Make no mistake. This adaption is beautifully plated and well-heeled –the cinematography, costume, and production design as painterly as an Ivory-Merchant–but far less conventional than its predecessors. These little women live unsequentially, for example, which neatly solves the problem of how to tuck their many chapters into two hours. And sly nods abound to the compromises Alcott was willing to make for her characters but not herself. Not for nothing does Jo say what Alcott often did–“I’d rather be a free spinster rowing her own canoe”–though it’s a line the author never dared grant her stand-in, since selling her family’s story required filing down its edges. The ending frames this fact brilliantly ambiguously: An array of happy tableaus —all amber waves of grain and golden rays of light and every Jill with her Jack—haunted by a final spectre of Jo sola at the printers, clutching a volume of Little Women for dear life and in decidedly darker light. Thus the book’s warmth and wit is captured along with Alcott’s underlying message that a traditional happy ending for women has always precluded economic and creative freedom.

So, so good that I responded with the ecstasy rather than anxiety of influence that great art always inspires in me. (Sorry, Harold Bloom). Since I was a little girl, it’s been Star Wars double buns, Mrs Whatsit chic, Anna Karenina furs–a form of flattery, you could argue, the March girls would have practiced had they traipsed into the 20th century. So to present the film on-air I adorned myself with cameo, high collar, long skirt, transcendentally trimmed hair. All that was missing was a clothespin on my nose.

And wouldn’t you know the boys– with the exception of me, this episode’s panel was purely cistraightwhitemale–were so busy talking over each other that they barely found the time to manterrupt me, let alone register my Amy adornments? Christopher Columbus, I don’t give a fig. I’m reasonably sure the little women who most need my talking points will receive them.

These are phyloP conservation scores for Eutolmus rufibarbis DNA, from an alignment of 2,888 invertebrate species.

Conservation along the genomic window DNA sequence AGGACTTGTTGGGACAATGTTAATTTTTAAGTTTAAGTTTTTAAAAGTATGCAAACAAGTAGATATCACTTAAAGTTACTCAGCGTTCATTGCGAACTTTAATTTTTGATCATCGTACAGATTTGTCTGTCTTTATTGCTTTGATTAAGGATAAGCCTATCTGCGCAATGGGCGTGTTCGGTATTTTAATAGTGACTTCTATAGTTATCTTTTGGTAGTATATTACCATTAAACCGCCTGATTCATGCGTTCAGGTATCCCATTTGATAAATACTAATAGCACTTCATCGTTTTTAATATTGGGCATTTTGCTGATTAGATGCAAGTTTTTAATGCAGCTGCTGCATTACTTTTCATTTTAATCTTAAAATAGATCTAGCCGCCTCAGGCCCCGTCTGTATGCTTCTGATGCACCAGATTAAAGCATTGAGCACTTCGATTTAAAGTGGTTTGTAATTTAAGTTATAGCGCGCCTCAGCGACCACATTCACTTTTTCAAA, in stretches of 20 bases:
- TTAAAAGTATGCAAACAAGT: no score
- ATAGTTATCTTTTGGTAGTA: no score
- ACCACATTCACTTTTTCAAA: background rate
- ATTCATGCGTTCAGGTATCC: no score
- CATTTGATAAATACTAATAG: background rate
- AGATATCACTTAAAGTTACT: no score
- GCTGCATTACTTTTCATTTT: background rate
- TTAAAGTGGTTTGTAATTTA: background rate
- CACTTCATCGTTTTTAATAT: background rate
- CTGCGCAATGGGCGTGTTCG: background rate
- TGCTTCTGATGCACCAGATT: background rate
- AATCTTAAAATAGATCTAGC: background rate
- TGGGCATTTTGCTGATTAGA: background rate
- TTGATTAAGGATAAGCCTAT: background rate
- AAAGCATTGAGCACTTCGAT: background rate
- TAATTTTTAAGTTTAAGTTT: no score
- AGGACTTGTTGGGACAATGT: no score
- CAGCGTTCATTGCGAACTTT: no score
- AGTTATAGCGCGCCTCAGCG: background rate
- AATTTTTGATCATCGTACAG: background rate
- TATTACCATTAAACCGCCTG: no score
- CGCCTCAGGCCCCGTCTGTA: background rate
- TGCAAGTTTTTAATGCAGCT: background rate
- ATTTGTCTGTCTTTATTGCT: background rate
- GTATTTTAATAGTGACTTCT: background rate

Anyway I’ve yet to hear of a canoe propelled by the male gaze, though inner children will always be welcome aboard.

No Room to Let (Dowager Chic)

2002 me

This is a blunt story–which of mine are not?– and it probably deserves to live somewhere besides a blog post. But as is so often the case, I will begin writing it to the audience that exists in my head when I write here–namely, sensitive, smart, and roughly my generation, at least psychospiritually.

Four years ago I began a battle to establish my apartment’s rent stabilization. I’d moved into the building in 2002, a few months after September 11 had dashed my dreams of being a wife and a mother (a separate post; a separate book, really). There was a markedly different group of tenants  because back then third stop on the L Train did not mean hipster. It meant working-class families of mostly Italian, Dominican, and Puerto Rican descent. I was the only woman on the block living alone–definitely the only blond wannabe writer from Boston. Mostly I got along with everyone–oh, there was the time I got in a fight with a mafia princess over a parking space and her father came after me with a baseball bat screaming YOU FKING WHORE-but having grown up in Newton’s The Lake I knew how to hold my ground. Sort of. Continue Reading →

"All, everything I understand, I understand only because I love."
― Leo Tolstoy